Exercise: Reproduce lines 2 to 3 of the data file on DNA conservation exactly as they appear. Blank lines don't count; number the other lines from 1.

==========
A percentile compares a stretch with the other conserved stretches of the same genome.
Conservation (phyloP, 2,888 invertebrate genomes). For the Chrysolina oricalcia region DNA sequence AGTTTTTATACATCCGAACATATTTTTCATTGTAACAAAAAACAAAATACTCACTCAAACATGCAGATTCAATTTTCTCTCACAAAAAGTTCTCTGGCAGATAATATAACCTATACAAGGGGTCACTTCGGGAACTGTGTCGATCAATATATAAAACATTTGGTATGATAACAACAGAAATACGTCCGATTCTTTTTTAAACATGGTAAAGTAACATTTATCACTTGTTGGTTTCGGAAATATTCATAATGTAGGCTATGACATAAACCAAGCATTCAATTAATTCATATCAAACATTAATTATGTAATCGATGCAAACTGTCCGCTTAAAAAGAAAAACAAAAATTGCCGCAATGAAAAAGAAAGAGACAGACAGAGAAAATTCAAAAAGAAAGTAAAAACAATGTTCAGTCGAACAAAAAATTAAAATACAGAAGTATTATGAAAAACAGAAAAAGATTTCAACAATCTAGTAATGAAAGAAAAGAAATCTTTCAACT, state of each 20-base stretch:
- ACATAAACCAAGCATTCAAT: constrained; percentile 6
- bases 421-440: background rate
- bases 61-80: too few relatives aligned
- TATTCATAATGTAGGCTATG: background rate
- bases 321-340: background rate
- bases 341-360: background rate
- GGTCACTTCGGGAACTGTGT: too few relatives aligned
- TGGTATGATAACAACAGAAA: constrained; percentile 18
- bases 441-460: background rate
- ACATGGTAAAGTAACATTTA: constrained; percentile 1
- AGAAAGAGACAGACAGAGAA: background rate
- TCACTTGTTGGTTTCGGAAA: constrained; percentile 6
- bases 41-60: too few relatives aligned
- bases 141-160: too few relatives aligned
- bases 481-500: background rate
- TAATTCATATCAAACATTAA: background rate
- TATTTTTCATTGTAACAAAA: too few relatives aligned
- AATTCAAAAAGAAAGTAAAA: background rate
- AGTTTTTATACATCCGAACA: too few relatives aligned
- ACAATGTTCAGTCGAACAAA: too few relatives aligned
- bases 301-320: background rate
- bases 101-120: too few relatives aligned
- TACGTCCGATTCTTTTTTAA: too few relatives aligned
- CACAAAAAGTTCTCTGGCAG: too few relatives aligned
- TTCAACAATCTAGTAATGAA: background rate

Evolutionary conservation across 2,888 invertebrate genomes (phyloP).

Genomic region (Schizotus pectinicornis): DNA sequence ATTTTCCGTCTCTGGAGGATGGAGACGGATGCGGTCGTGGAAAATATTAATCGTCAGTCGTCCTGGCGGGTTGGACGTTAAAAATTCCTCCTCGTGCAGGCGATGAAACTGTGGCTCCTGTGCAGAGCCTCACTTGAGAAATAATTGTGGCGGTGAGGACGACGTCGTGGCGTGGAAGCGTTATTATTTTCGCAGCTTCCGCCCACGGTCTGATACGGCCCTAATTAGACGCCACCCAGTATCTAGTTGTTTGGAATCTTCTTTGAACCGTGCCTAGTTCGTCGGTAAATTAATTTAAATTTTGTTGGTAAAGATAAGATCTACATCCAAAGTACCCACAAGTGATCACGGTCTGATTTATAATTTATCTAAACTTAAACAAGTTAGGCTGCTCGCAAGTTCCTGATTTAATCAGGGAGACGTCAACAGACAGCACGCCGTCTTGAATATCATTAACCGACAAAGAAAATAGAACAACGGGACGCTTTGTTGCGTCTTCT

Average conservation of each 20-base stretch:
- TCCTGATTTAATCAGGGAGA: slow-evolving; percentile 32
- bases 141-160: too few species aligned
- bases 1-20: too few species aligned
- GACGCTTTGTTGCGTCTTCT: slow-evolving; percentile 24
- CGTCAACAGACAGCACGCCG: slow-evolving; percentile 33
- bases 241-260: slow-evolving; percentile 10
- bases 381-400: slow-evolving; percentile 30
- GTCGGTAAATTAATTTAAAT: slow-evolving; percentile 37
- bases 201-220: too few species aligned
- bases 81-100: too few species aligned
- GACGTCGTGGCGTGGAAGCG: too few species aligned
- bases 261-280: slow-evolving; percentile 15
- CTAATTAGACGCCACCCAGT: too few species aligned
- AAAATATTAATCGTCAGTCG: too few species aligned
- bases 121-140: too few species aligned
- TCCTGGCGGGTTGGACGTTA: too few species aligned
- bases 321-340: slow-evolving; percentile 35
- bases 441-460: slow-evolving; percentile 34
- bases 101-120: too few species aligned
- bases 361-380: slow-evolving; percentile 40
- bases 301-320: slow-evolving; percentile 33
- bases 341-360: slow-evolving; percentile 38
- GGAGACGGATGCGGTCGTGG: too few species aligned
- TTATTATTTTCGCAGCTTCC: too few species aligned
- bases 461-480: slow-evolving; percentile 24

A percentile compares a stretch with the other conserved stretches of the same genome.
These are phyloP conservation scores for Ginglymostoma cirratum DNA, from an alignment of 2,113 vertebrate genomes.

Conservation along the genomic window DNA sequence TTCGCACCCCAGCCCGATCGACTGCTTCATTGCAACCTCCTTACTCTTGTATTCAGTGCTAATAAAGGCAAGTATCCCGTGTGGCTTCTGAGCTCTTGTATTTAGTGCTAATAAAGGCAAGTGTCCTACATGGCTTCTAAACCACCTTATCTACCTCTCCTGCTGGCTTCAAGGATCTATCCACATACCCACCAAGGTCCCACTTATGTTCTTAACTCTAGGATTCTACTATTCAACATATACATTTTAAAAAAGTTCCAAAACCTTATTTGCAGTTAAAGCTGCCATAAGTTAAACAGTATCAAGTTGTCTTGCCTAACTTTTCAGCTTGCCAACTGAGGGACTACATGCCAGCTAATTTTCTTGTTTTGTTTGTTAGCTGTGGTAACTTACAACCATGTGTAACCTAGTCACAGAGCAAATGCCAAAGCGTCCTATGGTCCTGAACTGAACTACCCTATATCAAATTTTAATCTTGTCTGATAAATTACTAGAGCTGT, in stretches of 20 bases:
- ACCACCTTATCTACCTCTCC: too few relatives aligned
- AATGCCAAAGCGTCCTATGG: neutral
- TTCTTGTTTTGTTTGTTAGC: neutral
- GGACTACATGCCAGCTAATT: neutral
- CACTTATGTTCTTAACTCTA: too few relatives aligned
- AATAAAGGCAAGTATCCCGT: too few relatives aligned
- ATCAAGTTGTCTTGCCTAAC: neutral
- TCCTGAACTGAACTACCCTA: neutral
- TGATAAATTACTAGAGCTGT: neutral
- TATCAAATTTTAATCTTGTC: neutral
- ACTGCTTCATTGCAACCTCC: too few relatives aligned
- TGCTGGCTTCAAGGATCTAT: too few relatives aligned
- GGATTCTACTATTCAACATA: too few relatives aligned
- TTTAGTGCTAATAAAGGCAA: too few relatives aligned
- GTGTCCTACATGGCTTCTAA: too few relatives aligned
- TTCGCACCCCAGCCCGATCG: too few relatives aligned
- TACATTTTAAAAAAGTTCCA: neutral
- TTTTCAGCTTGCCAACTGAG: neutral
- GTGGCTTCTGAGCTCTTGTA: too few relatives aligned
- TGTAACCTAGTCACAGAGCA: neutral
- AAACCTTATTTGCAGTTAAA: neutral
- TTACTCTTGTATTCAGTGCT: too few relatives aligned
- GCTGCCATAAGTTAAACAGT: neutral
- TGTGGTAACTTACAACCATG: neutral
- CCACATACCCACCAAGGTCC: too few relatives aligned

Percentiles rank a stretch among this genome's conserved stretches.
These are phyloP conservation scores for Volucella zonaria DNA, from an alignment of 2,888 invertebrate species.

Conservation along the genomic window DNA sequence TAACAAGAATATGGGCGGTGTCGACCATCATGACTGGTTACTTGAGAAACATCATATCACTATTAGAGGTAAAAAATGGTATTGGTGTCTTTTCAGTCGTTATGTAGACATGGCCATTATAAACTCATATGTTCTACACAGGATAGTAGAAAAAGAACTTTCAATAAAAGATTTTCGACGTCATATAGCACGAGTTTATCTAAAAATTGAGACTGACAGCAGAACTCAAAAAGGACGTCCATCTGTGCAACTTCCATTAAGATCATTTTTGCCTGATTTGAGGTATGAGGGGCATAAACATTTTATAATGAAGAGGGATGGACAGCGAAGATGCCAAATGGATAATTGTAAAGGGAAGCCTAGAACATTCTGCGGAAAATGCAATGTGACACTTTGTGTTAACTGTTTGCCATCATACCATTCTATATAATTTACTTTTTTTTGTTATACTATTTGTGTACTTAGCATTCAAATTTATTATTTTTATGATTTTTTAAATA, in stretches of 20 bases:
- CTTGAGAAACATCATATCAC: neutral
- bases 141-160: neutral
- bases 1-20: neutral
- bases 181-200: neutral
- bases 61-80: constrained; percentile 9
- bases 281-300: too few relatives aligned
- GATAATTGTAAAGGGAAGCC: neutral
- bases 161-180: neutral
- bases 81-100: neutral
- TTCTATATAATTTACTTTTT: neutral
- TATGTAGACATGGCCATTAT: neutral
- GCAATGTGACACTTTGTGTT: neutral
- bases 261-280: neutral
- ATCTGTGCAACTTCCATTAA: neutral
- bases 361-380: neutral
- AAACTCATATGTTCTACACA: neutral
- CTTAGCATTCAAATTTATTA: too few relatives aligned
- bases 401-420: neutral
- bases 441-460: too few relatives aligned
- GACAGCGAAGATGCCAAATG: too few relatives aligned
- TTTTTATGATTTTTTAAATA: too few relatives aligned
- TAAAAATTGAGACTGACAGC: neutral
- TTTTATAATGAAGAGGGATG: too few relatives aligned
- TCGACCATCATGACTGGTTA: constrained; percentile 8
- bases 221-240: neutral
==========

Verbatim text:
Conservation (phyloP, 2,888 invertebrate genomes). For the Chrysolina oricalcia region DNA sequence AGTTTTTATACATCCGAACATATTTTTCATTGTAACAAAAAACAAAATACTCACTCAAACATGCAGATTCAATTTTCTCTCACAAAAAGTTCTCTGGCAGATAATATAACCTATACAAGGGGTCACTTCGGGAACTGTGTCGATCAATATATAAAACATTTGGTATGATAACAACAGAAATACGTCCGATTCTTTTTTAAACATGGTAAAGTAACATTTATCACTTGTTGGTTTCGGAAATATTCATAATGTAGGCTATGACATAAACCAAGCATTCAATTAATTCATATCAAACATTAATTATGTAATCGATGCAAACTGTCCGCTTAAAAAGAAAAACAAAAATTGCCGCAATGAAAAAGAAAGAGACAGACAGAGAAAATTCAAAAAGAAAGTAAAAACAATGTTCAGTCGAACAAAAAATTAAAATACAGAAGTATTATGAAAAACAGAAAAAGATTTCAACAATCTAGTAATGAAAGAAAAGAAATCTTTCAACT, state of each 20-base stretch:
- ACATAAACCAAGCATTCAAT: constrained; percentile 6